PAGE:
The communes of La Pradet, La Garde and Carqueiranne took the shared decision to create a museum at the site. The museum opened in 1994. Displays inside the museum aid in understanding the operation of the mine, give good examples of the minerals which have been extracted within the mine and enable visitors better to understand the mineral composition of ground rocks in the area.

The brochure says: “In the heart of a unique forest overlooking the Mediterranean, the old copper mines of Cap Garonne are among the five most beautiful mineralogical sites in the world. The diversity, the richness, the scientific interest of the identified crystals attract researchers from all over the world. This is the only French museum of copper and micro-minerals. It reveals how humanity has used copper over time, the place that copper has held in our daily lives, how the mine has changed with the changes of civilization, the current uses of copper. In addition, visitors will have a fantastic journey to the heart of the earth. From the life of the miners to the history of the rock, the visit of the mine is a living lesson, a fascinating adventure for young and old.”

The branch-line junction was controlled by means of a ground-frame contained in a small wooden cabin and telegraph apparatus enabled the branch working to demand access onto the mainline for access to the sidings at La Pradet. Once the mine had closed in 1917 there was little need for the branch, however, it does not seem to have been formally closed until 1928 and the track was not lifted until 1930.

Beyond the Cap Garonne branch-line, the modern D559 by-passes the centre of Carqueiranne and to do so it follows the formation of the old railway main-line. A cycleway has been built alongside the by-pass but the formation is hidden under the main carriageway.

About 12 kilometres from Toulon Station a small halt was opened in 1937 at Paradise.

Carqueiranne Station is reached just over 14 kilometres along the railway from Toulon Gare du Sud. It opened in 1905 had had a similar status to the station at La Pradet (3rd class with a goods shed, two main tracks and a good siding). Today, the station houses the police offices. The locomotive which can be seen adjacent to the station is a reminder from the municipal authorities of the historic use of the site. It is, however, misleading.


The locomotive is a 0-4-0 built in 1921 by Henschel & Sohn in Kassel, Germany. It was given the number 18524 and was sold to the F. Béghin sugar refinery at Thumeries (North). It was never used on the Cap Garonne branch, nor on the Chemin de Fer du Sud. It is a standard gauge locomotive and the lines we are interested in are metre-gauge.

I love looking at these old postcards. I don’t know what that is really all about. Perhaps it is nostalgia. But it is more likely to be something to do with fascination for what things used to be like. There wasn’t anything better about those times, but they were different. They were times of amazing progress, but still times of poverty and inequality.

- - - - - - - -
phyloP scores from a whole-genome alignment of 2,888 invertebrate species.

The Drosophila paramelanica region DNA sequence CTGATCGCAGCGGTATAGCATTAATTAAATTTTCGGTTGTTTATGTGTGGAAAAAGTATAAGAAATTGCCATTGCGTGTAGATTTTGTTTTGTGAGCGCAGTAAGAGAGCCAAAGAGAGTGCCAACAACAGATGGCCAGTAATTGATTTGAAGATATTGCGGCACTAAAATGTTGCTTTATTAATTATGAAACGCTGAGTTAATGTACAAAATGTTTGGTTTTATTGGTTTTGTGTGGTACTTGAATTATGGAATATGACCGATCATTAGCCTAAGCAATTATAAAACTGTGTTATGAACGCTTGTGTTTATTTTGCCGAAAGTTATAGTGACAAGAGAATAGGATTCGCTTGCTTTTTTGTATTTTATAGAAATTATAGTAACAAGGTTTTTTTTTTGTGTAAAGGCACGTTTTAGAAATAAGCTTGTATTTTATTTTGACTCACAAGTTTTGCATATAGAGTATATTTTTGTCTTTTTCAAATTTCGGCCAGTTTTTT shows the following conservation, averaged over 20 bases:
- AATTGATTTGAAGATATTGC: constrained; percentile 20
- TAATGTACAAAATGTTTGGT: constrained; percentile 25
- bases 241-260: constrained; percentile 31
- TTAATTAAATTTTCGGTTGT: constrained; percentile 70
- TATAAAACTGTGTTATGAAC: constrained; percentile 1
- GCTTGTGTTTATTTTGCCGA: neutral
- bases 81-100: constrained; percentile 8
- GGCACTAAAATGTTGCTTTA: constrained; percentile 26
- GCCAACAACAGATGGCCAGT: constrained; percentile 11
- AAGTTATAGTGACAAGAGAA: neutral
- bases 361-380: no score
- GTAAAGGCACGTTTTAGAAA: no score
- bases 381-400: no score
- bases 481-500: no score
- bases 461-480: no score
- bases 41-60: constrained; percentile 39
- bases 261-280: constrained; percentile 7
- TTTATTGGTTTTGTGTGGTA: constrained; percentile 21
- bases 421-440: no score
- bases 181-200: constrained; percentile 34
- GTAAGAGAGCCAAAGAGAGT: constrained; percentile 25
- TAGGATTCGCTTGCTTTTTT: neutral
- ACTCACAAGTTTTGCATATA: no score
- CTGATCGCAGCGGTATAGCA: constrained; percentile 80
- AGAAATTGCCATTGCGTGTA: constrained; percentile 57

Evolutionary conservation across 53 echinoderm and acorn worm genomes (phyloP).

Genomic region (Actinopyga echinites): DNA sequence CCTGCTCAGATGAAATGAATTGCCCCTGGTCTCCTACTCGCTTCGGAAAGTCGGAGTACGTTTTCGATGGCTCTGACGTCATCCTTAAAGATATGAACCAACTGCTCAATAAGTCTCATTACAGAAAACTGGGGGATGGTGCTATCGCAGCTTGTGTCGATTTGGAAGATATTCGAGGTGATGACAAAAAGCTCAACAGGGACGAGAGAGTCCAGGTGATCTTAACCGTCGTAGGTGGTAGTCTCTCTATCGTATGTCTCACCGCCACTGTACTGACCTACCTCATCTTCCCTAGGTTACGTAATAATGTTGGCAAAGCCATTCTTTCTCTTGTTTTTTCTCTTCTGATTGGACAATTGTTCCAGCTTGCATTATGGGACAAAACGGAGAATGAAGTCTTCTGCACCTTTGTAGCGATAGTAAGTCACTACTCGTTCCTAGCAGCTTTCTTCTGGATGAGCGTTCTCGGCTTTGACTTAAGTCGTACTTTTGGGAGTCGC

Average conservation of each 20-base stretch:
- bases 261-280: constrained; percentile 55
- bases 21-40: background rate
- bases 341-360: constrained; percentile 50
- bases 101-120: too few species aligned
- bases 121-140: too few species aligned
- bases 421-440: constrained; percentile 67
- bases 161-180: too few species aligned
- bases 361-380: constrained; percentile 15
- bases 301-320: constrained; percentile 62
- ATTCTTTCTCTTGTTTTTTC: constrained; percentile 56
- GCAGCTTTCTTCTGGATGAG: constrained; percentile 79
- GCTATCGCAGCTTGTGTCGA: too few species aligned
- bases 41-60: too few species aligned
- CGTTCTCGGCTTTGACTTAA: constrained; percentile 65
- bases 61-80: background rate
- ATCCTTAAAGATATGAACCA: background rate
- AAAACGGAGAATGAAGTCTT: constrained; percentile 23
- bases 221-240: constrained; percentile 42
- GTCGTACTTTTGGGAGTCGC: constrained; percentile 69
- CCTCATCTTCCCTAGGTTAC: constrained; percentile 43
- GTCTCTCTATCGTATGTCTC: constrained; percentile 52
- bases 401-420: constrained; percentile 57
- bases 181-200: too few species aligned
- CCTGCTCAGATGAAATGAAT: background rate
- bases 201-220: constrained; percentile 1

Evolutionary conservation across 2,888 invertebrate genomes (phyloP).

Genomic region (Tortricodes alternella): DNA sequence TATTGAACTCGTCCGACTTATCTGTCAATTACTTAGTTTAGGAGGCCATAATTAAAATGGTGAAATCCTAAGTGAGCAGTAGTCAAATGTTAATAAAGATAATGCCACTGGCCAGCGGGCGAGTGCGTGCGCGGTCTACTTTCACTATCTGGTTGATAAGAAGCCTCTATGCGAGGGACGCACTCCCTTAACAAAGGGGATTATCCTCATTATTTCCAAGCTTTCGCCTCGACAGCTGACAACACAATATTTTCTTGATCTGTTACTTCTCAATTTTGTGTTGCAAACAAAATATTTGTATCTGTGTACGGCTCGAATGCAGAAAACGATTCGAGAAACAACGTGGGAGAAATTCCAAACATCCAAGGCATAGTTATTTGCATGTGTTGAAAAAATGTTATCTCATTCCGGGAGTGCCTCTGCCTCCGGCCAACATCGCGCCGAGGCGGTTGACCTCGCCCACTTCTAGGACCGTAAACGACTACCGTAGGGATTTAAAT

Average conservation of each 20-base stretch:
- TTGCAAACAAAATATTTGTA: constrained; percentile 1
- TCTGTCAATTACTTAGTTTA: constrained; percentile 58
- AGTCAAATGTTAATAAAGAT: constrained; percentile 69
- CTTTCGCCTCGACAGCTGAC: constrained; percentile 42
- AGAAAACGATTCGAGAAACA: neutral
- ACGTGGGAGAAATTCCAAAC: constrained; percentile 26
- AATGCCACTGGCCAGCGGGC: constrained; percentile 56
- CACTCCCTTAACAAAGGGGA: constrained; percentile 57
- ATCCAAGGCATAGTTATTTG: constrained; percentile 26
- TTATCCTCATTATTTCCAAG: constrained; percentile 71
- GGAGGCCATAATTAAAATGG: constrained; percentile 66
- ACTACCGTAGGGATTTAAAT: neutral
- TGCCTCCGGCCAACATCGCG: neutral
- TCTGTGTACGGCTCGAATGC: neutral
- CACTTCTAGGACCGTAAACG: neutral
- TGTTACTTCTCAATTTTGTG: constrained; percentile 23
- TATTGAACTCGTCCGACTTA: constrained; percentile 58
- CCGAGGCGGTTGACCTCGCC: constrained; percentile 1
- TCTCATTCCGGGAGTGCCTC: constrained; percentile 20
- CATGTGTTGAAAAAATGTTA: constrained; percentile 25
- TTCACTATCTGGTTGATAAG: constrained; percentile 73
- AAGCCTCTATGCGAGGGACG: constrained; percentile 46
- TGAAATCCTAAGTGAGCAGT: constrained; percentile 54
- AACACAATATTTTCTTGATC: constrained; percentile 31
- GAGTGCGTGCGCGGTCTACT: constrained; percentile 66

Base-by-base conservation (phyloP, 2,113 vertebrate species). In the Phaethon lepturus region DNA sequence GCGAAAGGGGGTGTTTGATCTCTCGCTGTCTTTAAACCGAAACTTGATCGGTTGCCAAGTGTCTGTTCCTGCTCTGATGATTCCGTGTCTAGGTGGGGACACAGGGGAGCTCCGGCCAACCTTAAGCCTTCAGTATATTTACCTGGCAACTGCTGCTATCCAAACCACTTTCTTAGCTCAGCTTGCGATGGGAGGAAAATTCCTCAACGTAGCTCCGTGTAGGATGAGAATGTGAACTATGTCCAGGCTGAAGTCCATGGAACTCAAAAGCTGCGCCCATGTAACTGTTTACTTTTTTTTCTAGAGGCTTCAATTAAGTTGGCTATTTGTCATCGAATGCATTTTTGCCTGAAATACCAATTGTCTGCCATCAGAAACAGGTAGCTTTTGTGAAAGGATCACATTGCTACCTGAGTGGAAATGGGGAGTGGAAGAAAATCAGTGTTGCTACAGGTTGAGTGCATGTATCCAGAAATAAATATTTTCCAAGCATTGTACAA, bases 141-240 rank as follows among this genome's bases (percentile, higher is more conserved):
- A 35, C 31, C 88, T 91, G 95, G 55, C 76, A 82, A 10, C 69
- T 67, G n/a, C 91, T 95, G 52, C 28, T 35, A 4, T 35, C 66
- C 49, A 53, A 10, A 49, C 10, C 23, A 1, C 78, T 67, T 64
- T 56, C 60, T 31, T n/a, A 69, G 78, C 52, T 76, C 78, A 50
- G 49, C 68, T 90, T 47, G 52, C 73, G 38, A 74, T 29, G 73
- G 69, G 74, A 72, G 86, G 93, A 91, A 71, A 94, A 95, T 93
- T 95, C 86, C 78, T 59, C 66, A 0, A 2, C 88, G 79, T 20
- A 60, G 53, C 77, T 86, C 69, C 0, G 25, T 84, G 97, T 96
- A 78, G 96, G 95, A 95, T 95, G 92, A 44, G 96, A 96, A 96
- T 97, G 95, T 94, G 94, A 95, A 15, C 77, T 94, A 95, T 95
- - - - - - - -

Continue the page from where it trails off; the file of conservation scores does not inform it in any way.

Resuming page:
Leaving Carqueiranne, the Chemin de Fer du Sud followed the coast-road through two halts, one at Beau Rivage and Fontbrun. Just before arriving at San Salvadour, 16.1 kilometres from the Gare du Sud, the formation passed in tunnel under the D559 and emerged on the right-hand side of the road.

The tunnel was 284 metres long and on a curved alignment. The postcard below is taken looking through San Salvadour Station towards the Eastern portal of the tunnel.

16.5 kilometres from Toulon Station we arrive at San-Salvadour – Mont-des-Oiseaux Station. This station was of greater importance than earlier ones on our journey. So much so that at the formal opening of the line this station played a significant role. The inaugural train stopped at the station on 6th August 1905.

The station opened with the railway in 1905, it qualified as a 2nd Class Station and the passenger facilities were slightly improved over those we have seen on the line since we left Toulon. There was a good shed, as can be seen above, two platforms served passengers and there was a goods siding as well. The two remaining buildings – the passenger station building, and the goods shed – are used as outbuildings by the nearby hospital. They can be seen alongside the D559 not far from the sea-shore. The railway formation continues to be used as a cycleway close to the road. Below the photograph of the station buildings today there are a sequence of photos, of trains arriving, from St. Raphael, at San Salvadour Station.